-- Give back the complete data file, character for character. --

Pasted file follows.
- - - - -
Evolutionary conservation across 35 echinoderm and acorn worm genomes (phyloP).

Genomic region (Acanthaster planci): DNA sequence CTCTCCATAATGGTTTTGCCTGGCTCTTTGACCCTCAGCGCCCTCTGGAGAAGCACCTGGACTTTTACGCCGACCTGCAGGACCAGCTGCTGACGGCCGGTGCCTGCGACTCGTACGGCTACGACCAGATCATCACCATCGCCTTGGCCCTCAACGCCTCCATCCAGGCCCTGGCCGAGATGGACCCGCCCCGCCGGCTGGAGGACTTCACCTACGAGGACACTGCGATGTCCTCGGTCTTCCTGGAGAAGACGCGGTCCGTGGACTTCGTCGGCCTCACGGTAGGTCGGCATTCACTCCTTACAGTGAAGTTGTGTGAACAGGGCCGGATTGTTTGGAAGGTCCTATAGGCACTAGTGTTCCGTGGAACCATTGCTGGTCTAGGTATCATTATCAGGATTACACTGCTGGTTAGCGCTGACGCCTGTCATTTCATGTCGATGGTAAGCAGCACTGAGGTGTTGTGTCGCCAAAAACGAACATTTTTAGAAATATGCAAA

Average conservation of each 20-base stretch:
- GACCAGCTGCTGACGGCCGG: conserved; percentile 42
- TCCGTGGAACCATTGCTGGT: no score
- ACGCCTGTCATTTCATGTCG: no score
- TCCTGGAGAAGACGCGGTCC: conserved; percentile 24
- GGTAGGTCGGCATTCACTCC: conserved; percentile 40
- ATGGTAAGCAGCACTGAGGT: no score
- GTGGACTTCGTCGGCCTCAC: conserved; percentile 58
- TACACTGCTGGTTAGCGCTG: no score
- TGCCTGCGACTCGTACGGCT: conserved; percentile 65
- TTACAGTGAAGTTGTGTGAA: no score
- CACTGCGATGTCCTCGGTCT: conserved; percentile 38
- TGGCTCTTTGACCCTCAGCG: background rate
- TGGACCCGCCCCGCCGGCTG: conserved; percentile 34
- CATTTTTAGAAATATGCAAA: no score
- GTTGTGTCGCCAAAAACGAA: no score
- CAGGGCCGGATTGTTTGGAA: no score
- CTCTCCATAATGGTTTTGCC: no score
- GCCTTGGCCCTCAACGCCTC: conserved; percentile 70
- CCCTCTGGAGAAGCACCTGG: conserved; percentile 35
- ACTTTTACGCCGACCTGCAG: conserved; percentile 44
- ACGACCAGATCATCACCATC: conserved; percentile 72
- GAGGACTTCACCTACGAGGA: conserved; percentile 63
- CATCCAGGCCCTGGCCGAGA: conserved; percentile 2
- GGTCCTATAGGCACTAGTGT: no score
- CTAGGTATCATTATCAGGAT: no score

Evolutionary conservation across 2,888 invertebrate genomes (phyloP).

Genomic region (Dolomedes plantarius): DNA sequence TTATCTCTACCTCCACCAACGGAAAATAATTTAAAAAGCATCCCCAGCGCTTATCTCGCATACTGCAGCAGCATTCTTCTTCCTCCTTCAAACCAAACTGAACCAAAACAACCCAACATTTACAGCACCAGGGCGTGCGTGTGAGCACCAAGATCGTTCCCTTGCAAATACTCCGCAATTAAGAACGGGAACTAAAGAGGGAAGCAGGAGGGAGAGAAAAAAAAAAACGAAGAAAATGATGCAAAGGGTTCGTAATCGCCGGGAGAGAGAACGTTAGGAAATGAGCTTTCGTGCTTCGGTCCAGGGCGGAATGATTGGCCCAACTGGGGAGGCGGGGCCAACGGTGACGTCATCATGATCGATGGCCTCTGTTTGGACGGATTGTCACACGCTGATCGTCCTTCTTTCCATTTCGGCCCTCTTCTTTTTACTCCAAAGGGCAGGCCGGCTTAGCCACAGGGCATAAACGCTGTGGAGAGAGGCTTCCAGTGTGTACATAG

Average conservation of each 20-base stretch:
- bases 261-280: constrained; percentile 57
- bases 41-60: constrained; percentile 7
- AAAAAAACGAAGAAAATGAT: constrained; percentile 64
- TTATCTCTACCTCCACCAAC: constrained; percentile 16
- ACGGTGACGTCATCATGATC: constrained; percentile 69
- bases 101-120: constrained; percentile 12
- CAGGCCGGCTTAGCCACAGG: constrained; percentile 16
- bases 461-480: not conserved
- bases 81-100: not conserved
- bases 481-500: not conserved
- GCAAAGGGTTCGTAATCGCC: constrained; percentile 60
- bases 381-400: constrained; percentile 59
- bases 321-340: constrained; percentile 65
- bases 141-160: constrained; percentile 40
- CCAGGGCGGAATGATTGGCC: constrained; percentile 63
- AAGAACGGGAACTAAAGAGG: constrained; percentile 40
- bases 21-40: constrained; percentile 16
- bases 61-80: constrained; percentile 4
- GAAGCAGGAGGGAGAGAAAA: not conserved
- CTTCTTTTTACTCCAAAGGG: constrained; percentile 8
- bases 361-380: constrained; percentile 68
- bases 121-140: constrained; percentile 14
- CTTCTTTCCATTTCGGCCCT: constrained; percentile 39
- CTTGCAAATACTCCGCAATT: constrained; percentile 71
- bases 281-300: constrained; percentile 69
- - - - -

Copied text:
Evolutionary conservation across 35 echinoderm and acorn worm genomes (phyloP).

Genomic region (Acanthaster planci): DNA sequence CTCTCCATAATGGTTTTGCCTGGCTCTTTGACCCTCAGCGCCCTCTGGAGAAGCACCTGGACTTTTACGCCGACCTGCAGGACCAGCTGCTGACGGCCGGTGCCTGCGACTCGTACGGCTACGACCAGATCATCACCATCGCCTTGGCCCTCAACGCCTCCATCCAGGCCCTGGCCGAGATGGACCCGCCCCGCCGGCTGGAGGACTTCACCTACGAGGACACTGCGATGTCCTCGGTCTTCCTGGAGAAGACGCGGTCCGTGGACTTCGTCGGCCTCACGGTAGGTCGGCATTCACTCCTTACAGTGAAGTTGTGTGAACAGGGCCGGATTGTTTGGAAGGTCCTATAGGCACTAGTGTTCCGTGGAACCATTGCTGGTCTAGGTATCATTATCAGGATTACACTGCTGGTTAGCGCTGACGCCTGTCATTTCATGTCGATGGTAAGCAGCACTGAGGTGTTGTGTCGCCAAAAACGAACATTTTTAGAAATATGCAAA

Average conservation of each 20-base stretch:
- GACCAGCTGCTGACGGCCGG: conserved; percentile 42
- TCCGTGGAACCATTGCTGGT: no score
- ACGCCTGTCATTTCATGTCG: no score
- TCCTGGAGAAGACGCGGTCC: conserved; percentile 24
- GGTAGGTCGGCATTCACTCC: conserved; percentile 40
- ATGGTAAGCAGCACTGAGGT: no score
- GTGGACTTCGTCGGCCTCAC: conserved; percentile 58
- TACACTGCTGGTTAGCGCTG: no score
- TGCCTGCGACTCGTACGGCT: conserved; percentile 65
- TTACAGTGAAGTTGTGTGAA: no score
- CACTGCGATGTCCTCGGTCT: conserved; percentile 38
- TGGCTCTTTGACCCTCAGCG: background rate
- TGGACCCGCCCCGCCGGCTG: conserved; percentile 34
- CATTTTTAGAAATATGCAAA: no score
- GTTGTGTCGCCAAAAACGAA: no score
- CAGGGCCGGATTGTTTGGAA: no score
- CTCTCCATAATGGTTTTGCC: no score
- GCCTTGGCCCTCAACGCCTC: conserved; percentile 70
- CCCTCTGGAGAAGCACCTGG: conserved; percentile 35
- ACTTTTACGCCGACCTGCAG: conserved; percentile 44
- ACGACCAGATCATCACCATC: conserved; percentile 72
- GAGGACTTCACCTACGAGGA: conserved; percentile 63
- CATCCAGGCCCTGGCCGAGA: conserved; percentile 2
- GGTCCTATAGGCACTAGTGT: no score
- CTAGGTATCATTATCAGGAT: no score

Evolutionary conservation across 2,888 invertebrate genomes (phyloP).

Genomic region (Dolomedes plantarius): DNA sequence TTATCTCTACCTCCACCAACGGAAAATAATTTAAAAAGCATCCCCAGCGCTTATCTCGCATACTGCAGCAGCATTCTTCTTCCTCCTTCAAACCAAACTGAACCAAAACAACCCAACATTTACAGCACCAGGGCGTGCGTGTGAGCACCAAGATCGTTCCCTTGCAAATACTCCGCAATTAAGAACGGGAACTAAAGAGGGAAGCAGGAGGGAGAGAAAAAAAAAAACGAAGAAAATGATGCAAAGGGTTCGTAATCGCCGGGAGAGAGAACGTTAGGAAATGAGCTTTCGTGCTTCGGTCCAGGGCGGAATGATTGGCCCAACTGGGGAGGCGGGGCCAACGGTGACGTCATCATGATCGATGGCCTCTGTTTGGACGGATTGTCACACGCTGATCGTCCTTCTTTCCATTTCGGCCCTCTTCTTTTTACTCCAAAGGGCAGGCCGGCTTAGCCACAGGGCATAAACGCTGTGGAGAGAGGCTTCCAGTGTGTACATAG

Average conservation of each 20-base stretch:
- bases 261-280: constrained; percentile 57
- bases 41-60: constrained; percentile 7
- AAAAAAACGAAGAAAATGAT: constrained; percentile 64
- TTATCTCTACCTCCACCAAC: constrained; percentile 16
- ACGGTGACGTCATCATGATC: constrained; percentile 69
- bases 101-120: constrained; percentile 12
- CAGGCCGGCTTAGCCACAGG: constrained; percentile 16
- bases 461-480: not conserved
- bases 81-100: not conserved
- bases 481-500: not conserved
- GCAAAGGGTTCGTAATCGCC: constrained; percentile 60
- bases 381-400: constrained; percentile 59
- bases 321-340: constrained; percentile 65
- bases 141-160: constrained; percentile 40
- CCAGGGCGGAATGATTGGCC: constrained; percentile 63
- AAGAACGGGAACTAAAGAGG: constrained; percentile 40
- bases 21-40: constrained; percentile 16
- bases 61-80: constrained; percentile 4
- GAAGCAGGAGGGAGAGAAAA: not conserved
- CTTCTTTTTACTCCAAAGGG: constrained; percentile 8
- bases 361-380: constrained; percentile 68
- bases 121-140: constrained; percentile 14
- CTTCTTTCCATTTCGGCCCT: constrained; percentile 39
- CTTGCAAATACTCCGCAATT: constrained; percentile 71
- bases 281-300: constrained; percentile 69